Local Jealousy

The sun sank into an orange haze over the humming borough of Queens, its low light casting long shadows that crisscrossed the streets like a lattice of lives connected and yet so distinct. On a weathered park bench, forgotten by the exodus of rush hour, sat two old friends: Jamie, who had the seasoned look of one for whom the city’s every corner held a memory or mischief, and Alex, a drifter at heart, who’d been everywhere but belonged nowhere.

“So there I was at Jack’s, you know, the local on Ditmars, just popped in for a pint,” Jamie began, an unfurling twinkle in his eye.

Alex shifted, a pang of longing buried beneath their coat, a want not for the tale, but the sense of it—belonging. “Your local?” they echoed, a whisper in a storm of remembrances.

Jamie nodded, oblivious to the weather changing on Alex’s face. “Yeah, and there’s this guy, right, whole get-up like he’s jumped out of a prohibition docu-drama. Fedora and all. Anyway, he orders a Guinness—”

“—Your local…” Alex’s words trailed like steam from a vent, rising and dissipating unseen.

Interrupting his flow, Jamie squinted at Alex, sensing the disconnection but charging on. “—A Guinness, and as the bartender pours it, this dude eyes everyone like we’re all gonna sprout wings or something. When the bartender brings it over, he slaps a hand on it, passing it through, I swear to God, a shimmering hoop of light—”

Unseeing, unhearing, Alex’s yearning billowed out, wrapping around the ‘local’, not for the fables it fostered but for the anchor it promised. “But you’re in the neighborhood…”

“—Transfigures the damn pint, Alex! It looked the same but smelled like pears. Says it’s how they drink it where he’s from. Bartender can’t believe it—yeah, the thing about the neighborhood,” Jamie plowed on, the ebb and flow of his delivery speaking to years soaking up the village bar talk.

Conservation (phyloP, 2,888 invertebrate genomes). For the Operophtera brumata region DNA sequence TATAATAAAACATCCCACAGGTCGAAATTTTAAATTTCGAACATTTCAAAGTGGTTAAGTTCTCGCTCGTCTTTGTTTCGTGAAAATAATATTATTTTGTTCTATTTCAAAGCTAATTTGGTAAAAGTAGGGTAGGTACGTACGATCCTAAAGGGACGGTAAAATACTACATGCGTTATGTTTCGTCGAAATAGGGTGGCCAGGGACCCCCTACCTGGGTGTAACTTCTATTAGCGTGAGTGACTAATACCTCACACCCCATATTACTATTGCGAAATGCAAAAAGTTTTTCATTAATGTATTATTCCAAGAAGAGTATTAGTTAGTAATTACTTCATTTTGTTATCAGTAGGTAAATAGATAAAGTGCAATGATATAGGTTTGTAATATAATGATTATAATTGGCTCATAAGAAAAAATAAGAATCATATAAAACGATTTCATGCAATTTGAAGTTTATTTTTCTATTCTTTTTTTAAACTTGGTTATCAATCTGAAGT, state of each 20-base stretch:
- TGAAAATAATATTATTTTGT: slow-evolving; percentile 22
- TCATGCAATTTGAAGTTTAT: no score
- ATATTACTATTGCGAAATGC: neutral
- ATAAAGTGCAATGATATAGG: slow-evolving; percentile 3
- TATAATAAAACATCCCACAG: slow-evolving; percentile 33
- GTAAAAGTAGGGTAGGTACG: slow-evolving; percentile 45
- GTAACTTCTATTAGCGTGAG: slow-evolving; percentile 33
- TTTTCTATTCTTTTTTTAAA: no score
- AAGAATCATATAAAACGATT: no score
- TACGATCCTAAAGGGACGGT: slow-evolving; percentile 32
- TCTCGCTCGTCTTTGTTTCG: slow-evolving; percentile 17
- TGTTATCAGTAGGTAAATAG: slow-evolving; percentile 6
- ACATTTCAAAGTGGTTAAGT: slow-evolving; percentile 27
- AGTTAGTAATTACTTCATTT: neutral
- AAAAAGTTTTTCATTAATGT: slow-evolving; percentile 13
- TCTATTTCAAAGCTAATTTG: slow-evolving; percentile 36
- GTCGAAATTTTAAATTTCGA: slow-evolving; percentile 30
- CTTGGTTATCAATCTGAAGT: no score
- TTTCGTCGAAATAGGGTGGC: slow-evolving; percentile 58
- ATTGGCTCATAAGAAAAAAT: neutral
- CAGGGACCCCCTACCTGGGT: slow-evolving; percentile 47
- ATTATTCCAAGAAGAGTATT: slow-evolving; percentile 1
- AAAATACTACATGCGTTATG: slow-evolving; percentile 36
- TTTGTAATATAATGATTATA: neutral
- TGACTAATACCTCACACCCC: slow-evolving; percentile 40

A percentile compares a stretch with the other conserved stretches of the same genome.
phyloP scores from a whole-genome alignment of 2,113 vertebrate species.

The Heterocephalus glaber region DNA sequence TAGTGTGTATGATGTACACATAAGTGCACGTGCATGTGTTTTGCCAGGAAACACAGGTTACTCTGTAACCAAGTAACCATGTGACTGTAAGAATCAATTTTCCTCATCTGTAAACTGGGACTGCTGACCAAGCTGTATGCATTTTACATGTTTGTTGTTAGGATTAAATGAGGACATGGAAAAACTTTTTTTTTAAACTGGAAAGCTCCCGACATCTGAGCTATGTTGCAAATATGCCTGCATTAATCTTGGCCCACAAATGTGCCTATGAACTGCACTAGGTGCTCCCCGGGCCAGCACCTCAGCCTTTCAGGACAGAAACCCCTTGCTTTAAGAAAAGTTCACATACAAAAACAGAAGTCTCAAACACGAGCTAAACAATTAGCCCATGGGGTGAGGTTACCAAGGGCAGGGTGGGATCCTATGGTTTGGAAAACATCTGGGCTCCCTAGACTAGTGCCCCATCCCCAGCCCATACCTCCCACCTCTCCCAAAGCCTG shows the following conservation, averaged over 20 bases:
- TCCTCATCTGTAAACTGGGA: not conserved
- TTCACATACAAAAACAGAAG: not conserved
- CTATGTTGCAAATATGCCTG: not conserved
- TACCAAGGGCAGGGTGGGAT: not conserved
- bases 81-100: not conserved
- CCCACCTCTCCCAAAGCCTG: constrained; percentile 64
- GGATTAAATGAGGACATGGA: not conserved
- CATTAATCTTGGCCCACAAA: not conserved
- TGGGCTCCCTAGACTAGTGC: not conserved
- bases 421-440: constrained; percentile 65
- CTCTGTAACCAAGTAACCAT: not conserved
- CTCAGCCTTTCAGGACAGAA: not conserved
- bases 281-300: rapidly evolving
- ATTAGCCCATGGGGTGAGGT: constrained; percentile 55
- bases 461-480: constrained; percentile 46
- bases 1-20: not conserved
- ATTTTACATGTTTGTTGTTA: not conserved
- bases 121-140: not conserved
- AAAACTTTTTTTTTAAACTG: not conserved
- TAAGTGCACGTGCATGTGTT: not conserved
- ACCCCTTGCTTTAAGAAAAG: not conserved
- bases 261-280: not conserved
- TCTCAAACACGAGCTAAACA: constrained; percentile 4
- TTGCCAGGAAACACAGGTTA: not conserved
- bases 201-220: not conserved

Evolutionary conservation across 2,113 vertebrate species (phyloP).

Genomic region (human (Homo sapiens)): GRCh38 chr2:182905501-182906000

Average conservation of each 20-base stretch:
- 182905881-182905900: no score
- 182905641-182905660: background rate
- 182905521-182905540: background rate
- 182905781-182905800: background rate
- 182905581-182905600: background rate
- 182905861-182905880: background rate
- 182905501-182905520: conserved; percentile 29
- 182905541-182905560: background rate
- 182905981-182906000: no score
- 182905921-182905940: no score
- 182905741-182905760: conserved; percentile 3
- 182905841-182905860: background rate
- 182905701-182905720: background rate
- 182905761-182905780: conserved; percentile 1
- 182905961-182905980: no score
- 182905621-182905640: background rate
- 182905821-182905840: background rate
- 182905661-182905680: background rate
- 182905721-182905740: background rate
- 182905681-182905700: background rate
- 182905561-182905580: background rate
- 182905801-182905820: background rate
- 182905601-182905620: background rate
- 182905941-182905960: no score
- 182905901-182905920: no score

Alex twitched. Brick, beer, and belonging—the trinity of the ‘local,’ a thing of elusive permanence. “I’d give anything for a local…for a neighborhood that’s more than an address, more than just geography—”

Jamie slowed, the buzzer of his story pausing. “I didn’t realize—”

He finally saw it, the weather on Alex’s soul—a tempest for a stools’ flick against hardwood, laughter bouncing off the low ceiling, faces known without names, stories without end. But Alex had stood too long on unfamiliar corners and slept beneath too many different patterns of stars to feel more than a fleeting visitor in each.

“—But never mind the guy, right? The thing is everyone bought a round after that, a real show of, I dunno, community?” Jamie shrugged, his words fumbling a touch, less certain than his local myths. “It’s nothing fancy, just…”

“—Just home, Jamie. Just home to everyone but the passing nomad.” Alex’s voice was a resignation letter written too many times. “I missed it, the homely twilight of an unassuming place where stories more outlandish than the city tales could live in the quiet, in the cheers, in a pint.”

Jamie flickered a look over Alex, a haze of empathy in his gaze. “Next time you’re in town, let’s grab a pint at Jack’s. You’re as local as any of us, mate.”

Alex met Jamie’s offer and a smile crumpled the edges of their wistfulness. “A local lend, then?” they mused. That would be enough for now, borrowing Jamie’s roots and, just for an evening, pretending they grew from their own feet.